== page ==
Ye, 36, used to be a doctor, first came to Kathmandu in 2014, became a travel writer. “At first, I chose Nepal because of its tourism potential, but now Nepal is like my lover,” he admits, smiling.
After seeing the devastation in 2015, Ye started posting scenes of the damage on Chinese social media to explain that Nepalis revered Lord Shiva the creator and destroyer, and saw the earthquake as part of another divine cycle. The posts helped spread a huge response in China for relief aid.
Zhao has always been fascinated by Nepali modern art and wants to bring it to the attention of Chinese collectors. “Nepali artists are deeply rooted in their society, and their work carry socio-cultural meanings,” explains Zhao, “but the average Chinese tourist only knows about thangkas and wood carvings.”
Ye has been in Nepal long enough to understand geopolitical sensitivities. “Nowadays, the relationship between China and Nepal is like friends while Nepal and India are like brothers,” he says diplomatically, “brothers can fight but will always be brothers. China will always be a close friend.”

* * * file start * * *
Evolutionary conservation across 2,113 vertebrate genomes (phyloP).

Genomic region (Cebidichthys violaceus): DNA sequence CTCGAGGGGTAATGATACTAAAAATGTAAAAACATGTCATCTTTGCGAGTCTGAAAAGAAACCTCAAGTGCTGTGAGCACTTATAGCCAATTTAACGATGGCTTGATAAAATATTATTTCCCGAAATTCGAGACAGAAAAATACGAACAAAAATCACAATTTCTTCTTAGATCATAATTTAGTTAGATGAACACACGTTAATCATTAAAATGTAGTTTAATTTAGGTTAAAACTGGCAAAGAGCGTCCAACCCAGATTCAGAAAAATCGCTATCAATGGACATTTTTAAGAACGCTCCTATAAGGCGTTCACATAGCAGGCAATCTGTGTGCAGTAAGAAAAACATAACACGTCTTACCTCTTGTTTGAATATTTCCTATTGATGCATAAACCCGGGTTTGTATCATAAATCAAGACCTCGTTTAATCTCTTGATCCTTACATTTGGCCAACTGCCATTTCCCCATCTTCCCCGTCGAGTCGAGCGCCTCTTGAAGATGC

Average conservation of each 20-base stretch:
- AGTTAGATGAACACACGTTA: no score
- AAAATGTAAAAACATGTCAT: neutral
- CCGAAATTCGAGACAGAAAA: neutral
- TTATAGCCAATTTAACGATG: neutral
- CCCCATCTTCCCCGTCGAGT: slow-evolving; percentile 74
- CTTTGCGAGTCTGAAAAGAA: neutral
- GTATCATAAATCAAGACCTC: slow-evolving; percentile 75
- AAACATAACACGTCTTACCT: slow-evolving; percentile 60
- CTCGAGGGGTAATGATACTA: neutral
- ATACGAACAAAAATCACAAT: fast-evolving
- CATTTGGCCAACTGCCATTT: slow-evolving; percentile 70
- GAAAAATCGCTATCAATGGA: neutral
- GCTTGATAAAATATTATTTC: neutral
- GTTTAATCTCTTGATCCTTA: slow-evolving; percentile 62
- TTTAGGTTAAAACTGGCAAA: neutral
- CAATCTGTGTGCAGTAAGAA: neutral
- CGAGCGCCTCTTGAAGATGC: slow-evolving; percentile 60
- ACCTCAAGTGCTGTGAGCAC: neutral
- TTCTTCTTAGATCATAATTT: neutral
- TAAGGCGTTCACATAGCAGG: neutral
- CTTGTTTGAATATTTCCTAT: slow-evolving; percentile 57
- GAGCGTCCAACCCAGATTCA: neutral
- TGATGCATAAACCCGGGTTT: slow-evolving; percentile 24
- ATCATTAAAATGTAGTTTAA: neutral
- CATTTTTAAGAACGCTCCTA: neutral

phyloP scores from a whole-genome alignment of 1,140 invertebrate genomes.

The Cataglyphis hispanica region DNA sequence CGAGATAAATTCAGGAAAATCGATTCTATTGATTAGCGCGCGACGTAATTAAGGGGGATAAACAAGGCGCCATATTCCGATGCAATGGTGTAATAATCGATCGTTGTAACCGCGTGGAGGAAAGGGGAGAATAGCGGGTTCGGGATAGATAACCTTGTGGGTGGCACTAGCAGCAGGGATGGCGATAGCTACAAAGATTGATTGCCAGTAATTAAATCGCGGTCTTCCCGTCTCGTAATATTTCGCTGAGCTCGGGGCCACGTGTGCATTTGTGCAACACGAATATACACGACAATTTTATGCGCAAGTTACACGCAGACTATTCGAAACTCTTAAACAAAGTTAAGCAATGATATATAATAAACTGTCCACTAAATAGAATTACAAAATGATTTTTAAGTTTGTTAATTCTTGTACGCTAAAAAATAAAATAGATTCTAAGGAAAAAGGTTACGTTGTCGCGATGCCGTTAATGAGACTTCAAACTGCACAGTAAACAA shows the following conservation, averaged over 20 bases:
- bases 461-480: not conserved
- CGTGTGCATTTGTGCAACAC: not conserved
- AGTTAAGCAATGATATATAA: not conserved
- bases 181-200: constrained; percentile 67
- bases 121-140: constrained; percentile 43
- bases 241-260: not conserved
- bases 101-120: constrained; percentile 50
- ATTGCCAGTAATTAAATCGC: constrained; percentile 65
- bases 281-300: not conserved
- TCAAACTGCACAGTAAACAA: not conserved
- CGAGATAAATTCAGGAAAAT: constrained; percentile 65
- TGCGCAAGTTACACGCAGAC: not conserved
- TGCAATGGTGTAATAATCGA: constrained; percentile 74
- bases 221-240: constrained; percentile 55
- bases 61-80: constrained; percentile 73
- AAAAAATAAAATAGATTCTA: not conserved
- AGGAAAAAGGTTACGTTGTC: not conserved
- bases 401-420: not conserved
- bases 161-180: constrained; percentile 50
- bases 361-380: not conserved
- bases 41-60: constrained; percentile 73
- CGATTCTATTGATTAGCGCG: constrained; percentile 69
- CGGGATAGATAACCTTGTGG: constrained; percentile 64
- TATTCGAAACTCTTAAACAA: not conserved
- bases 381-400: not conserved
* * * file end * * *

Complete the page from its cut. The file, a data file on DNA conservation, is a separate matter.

Ye and Zhao say they want to go beyond government-to-government links to be China’s “volunteer envoys” to connect the peoples of China and Nepal.
In the past three years, Zhao has taken young Nepali artists to China, held exhibitions and discussions about paintings and music. Zhao’s father Zhao Jianqiu is a famous Chinese artist whose exquisitely detailed ink and brush paintings of Nepal’s mountains and Kathmandu’s temples have been exhibited in Beijing and Kathmandu.
Tourism in Nepal has gone through many phases: the world jet-set ‘discovered’ Nepal in the early 1960s, the hippies came in the 1970s, trekkers and budget travelers after that. Ye and Zhang perhaps represent a new breed of Asian tourists who are drawn by Nepal’s unique natural and cultural heritage, as well as its modern creativity.